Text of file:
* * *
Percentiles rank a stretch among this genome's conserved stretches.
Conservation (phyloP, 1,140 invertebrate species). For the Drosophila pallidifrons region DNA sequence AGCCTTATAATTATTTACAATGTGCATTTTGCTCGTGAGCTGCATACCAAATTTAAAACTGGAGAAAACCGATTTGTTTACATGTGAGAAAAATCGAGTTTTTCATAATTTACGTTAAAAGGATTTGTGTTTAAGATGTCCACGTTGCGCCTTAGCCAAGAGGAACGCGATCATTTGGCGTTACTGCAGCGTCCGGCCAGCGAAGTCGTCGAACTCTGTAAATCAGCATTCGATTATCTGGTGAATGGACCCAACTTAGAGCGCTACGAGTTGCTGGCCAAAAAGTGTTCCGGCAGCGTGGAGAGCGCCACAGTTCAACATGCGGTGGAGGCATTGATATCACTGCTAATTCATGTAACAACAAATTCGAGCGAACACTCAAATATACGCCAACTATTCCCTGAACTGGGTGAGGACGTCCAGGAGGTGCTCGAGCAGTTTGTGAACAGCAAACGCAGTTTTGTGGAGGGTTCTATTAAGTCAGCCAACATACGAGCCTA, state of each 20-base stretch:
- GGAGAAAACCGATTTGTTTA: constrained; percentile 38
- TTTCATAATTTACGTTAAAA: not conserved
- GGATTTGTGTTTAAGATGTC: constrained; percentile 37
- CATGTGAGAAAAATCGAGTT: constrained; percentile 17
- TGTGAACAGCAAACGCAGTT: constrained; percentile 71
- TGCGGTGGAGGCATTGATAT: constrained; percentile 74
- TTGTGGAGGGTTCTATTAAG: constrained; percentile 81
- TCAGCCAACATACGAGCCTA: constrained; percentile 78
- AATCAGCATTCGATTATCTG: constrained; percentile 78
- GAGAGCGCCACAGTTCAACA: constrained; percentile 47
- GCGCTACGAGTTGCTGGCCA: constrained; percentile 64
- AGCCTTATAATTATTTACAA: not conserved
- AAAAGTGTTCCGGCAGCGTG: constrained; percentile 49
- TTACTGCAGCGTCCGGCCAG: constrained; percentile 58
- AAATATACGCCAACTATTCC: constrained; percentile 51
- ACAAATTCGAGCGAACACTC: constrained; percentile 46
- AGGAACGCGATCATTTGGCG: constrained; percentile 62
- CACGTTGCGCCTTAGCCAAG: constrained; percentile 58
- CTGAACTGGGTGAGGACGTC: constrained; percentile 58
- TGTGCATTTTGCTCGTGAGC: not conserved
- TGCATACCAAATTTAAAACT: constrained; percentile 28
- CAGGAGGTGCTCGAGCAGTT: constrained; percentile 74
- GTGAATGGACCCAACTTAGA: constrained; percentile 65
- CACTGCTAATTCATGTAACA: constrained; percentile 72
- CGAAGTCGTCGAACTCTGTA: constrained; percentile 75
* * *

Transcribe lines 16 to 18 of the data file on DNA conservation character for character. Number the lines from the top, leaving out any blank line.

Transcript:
- TTACTGCAGCGTCCGGCCAG: constrained; percentile 58
- AAATATACGCCAACTATTCC: constrained; percentile 51
- ACAAATTCGAGCGAACACTC: constrained; percentile 46